Early History of Fidalgo Island
In many ways, Fidalgo Island struggles for its rightful place among romantic histories of the region. Fidalgo, so named for Spanish explorer Lt. Salvador Fidalgo, gets far less romantic press than neighboring islands including Whidbey and San Juan. The reality is that many people who arrive here via Deception Pass or Duane Berentson bridges are unaware they are on an island at all.
Too many Northwest neighbors think of Fidalgo Island as nothing more than home to a state ferry terminal anda stretch of twisting highway that connects Whidbey Island to the mainland. A glance at the history books,however, reveals a rich history – and recent census figures provide ample evidence that Fidalgo Island is anything but old news.
The island’s status in the story of the white man’s settlement of this region is told in part in "History of Skagit and Snohomish Counties," a book compiled by the Interstate Publishing Company at the turn of the century:
"It was after the Fraser River excitement (gold rush of 1858) began its influence ... that the first permanent settler commenced the task of home-building in what is now the county of Skagit," reported the authors. "In a land where the sound of the locomotive’s whistle had never yet been heard, where roads of any kind were not in existence and where waterways were practically the only means of travel, it is not surprising that an island should be chosen as the site of early settlement.
"Furthermore, on Fidalgo was one very potent attraction to those who would follow husbandry (farming) in a densely timbered country. At the head of Fidalgo Bay was a fern-covered prairie of considerable area, a prairie which is said had been a favorite camping-ground with the Indian tribes for unknown ages."
This book tells of a decision by adventurer Charles W. Beale, his cousin Robert and a party of four others to build a cabin on what is now known as March Point. Among those in the Beale party was Lt. Robert H. Davis, nephew of the man who would be come president of the Confederacy.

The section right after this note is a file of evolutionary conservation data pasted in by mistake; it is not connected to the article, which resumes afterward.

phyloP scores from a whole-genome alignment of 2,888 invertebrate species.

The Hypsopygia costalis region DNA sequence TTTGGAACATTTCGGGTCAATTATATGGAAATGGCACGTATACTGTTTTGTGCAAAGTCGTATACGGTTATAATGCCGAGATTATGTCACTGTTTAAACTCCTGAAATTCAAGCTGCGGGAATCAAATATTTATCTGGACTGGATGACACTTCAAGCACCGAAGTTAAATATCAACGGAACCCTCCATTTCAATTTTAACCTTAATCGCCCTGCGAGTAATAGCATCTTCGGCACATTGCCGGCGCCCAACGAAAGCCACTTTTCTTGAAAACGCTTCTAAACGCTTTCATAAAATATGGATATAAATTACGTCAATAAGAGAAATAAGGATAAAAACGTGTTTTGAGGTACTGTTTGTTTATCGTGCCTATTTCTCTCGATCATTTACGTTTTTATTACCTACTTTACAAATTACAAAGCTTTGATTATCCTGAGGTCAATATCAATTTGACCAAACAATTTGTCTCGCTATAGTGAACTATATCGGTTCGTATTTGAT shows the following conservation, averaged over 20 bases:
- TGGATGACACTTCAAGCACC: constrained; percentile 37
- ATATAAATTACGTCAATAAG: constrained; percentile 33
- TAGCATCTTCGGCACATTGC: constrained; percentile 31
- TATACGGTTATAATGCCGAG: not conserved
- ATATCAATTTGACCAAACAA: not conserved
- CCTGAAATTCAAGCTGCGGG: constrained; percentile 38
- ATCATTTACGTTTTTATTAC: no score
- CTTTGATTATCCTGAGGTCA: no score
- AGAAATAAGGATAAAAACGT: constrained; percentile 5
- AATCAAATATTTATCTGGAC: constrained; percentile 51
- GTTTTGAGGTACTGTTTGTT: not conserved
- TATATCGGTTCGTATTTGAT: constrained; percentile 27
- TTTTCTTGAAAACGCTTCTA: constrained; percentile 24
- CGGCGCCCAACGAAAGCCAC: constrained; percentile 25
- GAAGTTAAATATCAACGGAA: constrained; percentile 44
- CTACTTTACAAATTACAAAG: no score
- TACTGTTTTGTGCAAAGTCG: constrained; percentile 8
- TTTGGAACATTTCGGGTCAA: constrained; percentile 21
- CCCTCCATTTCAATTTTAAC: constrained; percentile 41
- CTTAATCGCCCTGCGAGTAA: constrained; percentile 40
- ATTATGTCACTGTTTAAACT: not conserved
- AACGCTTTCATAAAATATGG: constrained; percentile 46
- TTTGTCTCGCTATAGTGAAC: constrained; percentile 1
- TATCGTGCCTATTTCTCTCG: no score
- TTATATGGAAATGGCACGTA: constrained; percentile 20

According to this history book, Davis "gave up his wild ways," returning home to fight in the Civil War. His place in the Northwest was filled by William Bonner, who sold his property rights in December 1869 to William Munks. Many settlers followed. Almina Richards Griffin, wife of John T. Griffin, is credited with being the first white woman to live on the island. She and her husband arrived from Whatcom in the late 1860s. By the early Seventies, settlement on the island was permanent.
"Practically all the government land was taken by 1873," reported the History of Skagit and Snohomish Counties. "The inhabitants were enjoying semi-weekly communication by steamer with the outside world, while in their own settlement they had two stores, two blacksmith shops, a wheelwright’s shop, a post office and a good public school."
Courtesy of Tesoro Refinery
Courtesy of Port of Anacortes
Courtesy of Port of Anacortes
Much of the development of the Seventies was due to speculation that the island would be selected as the terminus of the Northern Pacific Railroad. Extensive holdings along the shore of Ship Harbor were secured by Hazard Stephens, son of Governor Isaac I. Stevens.
"It remained the property of the Stevens family until 1877," reports the History, "when the clouds became so thick over the Northern Pacific Railway project that it seemed the road would never be completed."
It was not completed, and Stevens sold his property to Mrs. Anna (Curtis) Bowman, wife of city founder Amos Bowman.
This is where most histories of the island begin. A slightly corrupted version of Anna Curtis Bowman’s name was talken for the island’s ‘capital’ city – Anacortes. This city ultimately would be the only incorporated community on the island.
Among those reputed to be the first permanent settlers on the neighboring mainland of Skagit County was Samuel Calhoun. Already the Swinomish Channel that defines Fidalgo’s east shore had the reputation as a formidable body of water. Neighboring farmers and Swinomish tribal leaders alike scoffed when Calhoun began to dike a farm adjacent to the Slough – but the diking succeeded and Calhoun soon brought in bumper crops.
Let there be no mistake. Fidalgo – home of lakes, forests, beaches and harbors – is an island steeped in history.
BY STEVE BERENTSON
FIDALGO AND GUEMES ISLAND HISTORY
NATIVE AMERICANS 10,000 B.C. - PRESENT
For more than 10,000 years people have lived in the Fidalgo and Guemes Island areas. The most recent native peoples to arrive are the Samish and the Swinomish. The Samish lived mainly on Samish, Guemes and northern Fidalgo islands, the Swinomish on southern Fidalgo Island, northern Whidbey Island and part of the Skagit River delta. In 1873 the Swinomish Reservation was established on southeastern Fidalgo Island, where many of the Swinomish and other native Skagit peoples live today. In 1996 the Samish were officially recognized as a tribe.
- 1790: Spanish explorer Carrasco discovered the entrances to present Deception Pass and to Rosario Strait.